The grotto, flash by Mike and Morgan

We started by heading towards the grotto, passing a stal slope climbing 30 metres up the wall, topped with a giant stalactite. The grotto itself was quite stunning, though in order to preserve the floor, the only possible viewpoint is a little obscured, and it is hard to photograph, with no way to provide a sense of scale. It is definitely best seen in person rather than in a picture. Scratches on the overhanging fault wall from falling boulders at first seemed to make no sense, until they were explained as the scratch from a boulder slowly descending on the surface of a melting ice plug, constantly being pushed into the wall by the ice. Something none of us had seen anywhere else before. The dustings of mud on the rocks all over the chamber were revealed to have a similar origin, essentially the moraines from the underground glacier, which filled the space that must have existed for eons before the last ice age. Morgan and Mike in the first quarter of the Frozen Deep The phreatic two thirds of Frozen Deep

Heading through the archway into the other three quarters of the chamber, the size could be really appreciated. The stal became less prominent, though still admirable. The paths climbed down little ladders and created a looping route through the phreatic arches, where the oversized scallops on the walls showed that this colossal chamber was an active phreas in its largely original state, and not the result of a collapse. At the far end of the chamber, a hole in the floor dropped to the lowest point of the cave, which we avoided because of its mud. Up in the ceiling, some 52 metres above, avens accessed a series of roof passages, climbing high up to separate tops, including the highest point in the cave. On the right at the end of the chamber is the ascent into High Country, whose passage ends very close to the floor of the gorge, apparently close enough to hear the traffic. We avoided this so that we would not bring its mud back into the chamber. It would have needed SRT kit to do the roof passages anyway.

The bottom half of Golgotha
Instead, we returned, taking our pictures on the way back to Topless Aven. The other team members proved to be admirable models, patiently obeying commands shouted across the huge spaces, and retaking each shot with each little adjustment. Cave photography is a slow, cold process. Turn a little left. Aim the flash a little higher. Put your foot on the rock. Try not to look like you are peeing on the stal. Close your oversuit because it makes you look ... big boned. Light up that stal so I can focus. Light up the scene so I can frame the shot. Ready? Lights off. Open. And FIRE! Close. Nearly right, but the middle flash didn't fire properly. Can we put the more powerful flash in the middle position instead? Try again.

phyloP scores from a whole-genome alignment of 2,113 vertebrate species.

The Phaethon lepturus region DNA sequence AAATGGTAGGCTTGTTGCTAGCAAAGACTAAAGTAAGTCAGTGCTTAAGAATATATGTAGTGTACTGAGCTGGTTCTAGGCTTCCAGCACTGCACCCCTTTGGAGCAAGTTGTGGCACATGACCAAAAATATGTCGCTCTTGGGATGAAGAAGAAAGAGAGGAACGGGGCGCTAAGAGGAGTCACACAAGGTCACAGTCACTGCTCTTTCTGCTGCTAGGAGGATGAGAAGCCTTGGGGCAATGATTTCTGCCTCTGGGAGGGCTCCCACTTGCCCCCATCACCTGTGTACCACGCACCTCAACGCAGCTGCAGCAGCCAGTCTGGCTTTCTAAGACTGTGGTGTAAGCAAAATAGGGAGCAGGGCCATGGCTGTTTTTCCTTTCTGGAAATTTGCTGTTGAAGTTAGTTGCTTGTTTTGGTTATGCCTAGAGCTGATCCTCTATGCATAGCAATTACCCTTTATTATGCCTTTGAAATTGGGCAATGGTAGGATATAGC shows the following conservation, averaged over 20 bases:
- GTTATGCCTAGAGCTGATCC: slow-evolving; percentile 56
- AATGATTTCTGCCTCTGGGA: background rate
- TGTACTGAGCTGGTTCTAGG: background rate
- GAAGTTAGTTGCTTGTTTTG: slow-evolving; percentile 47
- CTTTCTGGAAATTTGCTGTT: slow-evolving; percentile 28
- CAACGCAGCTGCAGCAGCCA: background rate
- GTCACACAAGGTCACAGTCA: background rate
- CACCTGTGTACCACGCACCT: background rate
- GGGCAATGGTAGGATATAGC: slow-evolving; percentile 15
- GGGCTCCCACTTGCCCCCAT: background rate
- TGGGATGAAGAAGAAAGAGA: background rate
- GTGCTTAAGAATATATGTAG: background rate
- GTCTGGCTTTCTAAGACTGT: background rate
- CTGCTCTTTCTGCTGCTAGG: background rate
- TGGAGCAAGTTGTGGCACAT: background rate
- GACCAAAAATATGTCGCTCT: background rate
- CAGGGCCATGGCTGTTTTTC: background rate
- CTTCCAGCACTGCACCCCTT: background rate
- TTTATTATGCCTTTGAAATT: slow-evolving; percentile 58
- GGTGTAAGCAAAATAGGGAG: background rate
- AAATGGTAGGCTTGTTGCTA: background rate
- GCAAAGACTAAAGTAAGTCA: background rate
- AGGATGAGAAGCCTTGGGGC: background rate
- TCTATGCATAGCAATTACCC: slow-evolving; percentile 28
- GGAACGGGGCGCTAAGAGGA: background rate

Tarquin with skull-shaped stal in Herbert's Attic - camera and setup by Morgan, lighting by Dave, edits by Tarquin

At Topless Aven, we climbed up another set of grand dry stone walls, rising 25 metres through a boulder choke. No scaffolding, no cement. Just dry stone walls, vertically climbing through a boulder choke. Crazy. Suddenly another change, and we were in Golgotha rift, the old main destination of the cave, and truly impressive in its own right. It climbed far into the distance above us, becoming steeper and steeper. We left the main camera at the bottom, and climbed up the roped climb through the hole far above us. This led to another rope climb, followed by a ladder and another rope ascent leading over an enormous boulder. At last we could see the muddy roof, where a final climb through a hole reached a dry-stone walled walkway, ending at a dig - Herbert's Attic - and one of the highest points in the cave. A large stalagmite is supposed to look like a skull (the reason for the name of the rift), where Morgan's compact camera took over from my DSLR.

The return through the boulders seemed a waste of height, since we would have to drop 90 metres back to one of the lowest parts of the cave just to re-ascend over 65 metres through the entrance chokes. The bats appeared at Topless Aven, flying around us as we made our way through the cave. At the bottom of the Main Dig choke, the sounds of the bats flying through narrow tubes created a very odd effect, combined with a strange roaring noise that sounded more like a collapsing choke. Once we emerged from the cave, these sounds were identified as the engines of the cars racing up and down the gorge, some 20 metres above where we had been standing. Clearly the cave had more surface connections than were currently known.

This really was a fascinating and very beautiful cave. Not just for the huge size of the chamber, and not just for the stal, but for the fault controlled rifts, the phreatic tubes, and the underground glacial moraines of the Frozen Deep. It is possible that the chamber may at some point have a route created for tourists, so that it can become another show cave like the others in the gorge. But the original entrance has its own attraction for cavers; the engineering has to be seen to be believed.

Thanks to Morgan and Dave for the company, to Mike for showing us around this awesome cave at such short notice, to all for making the pictures possible, and of course, a massive thanks to Claire for arranging yet another excellent trip.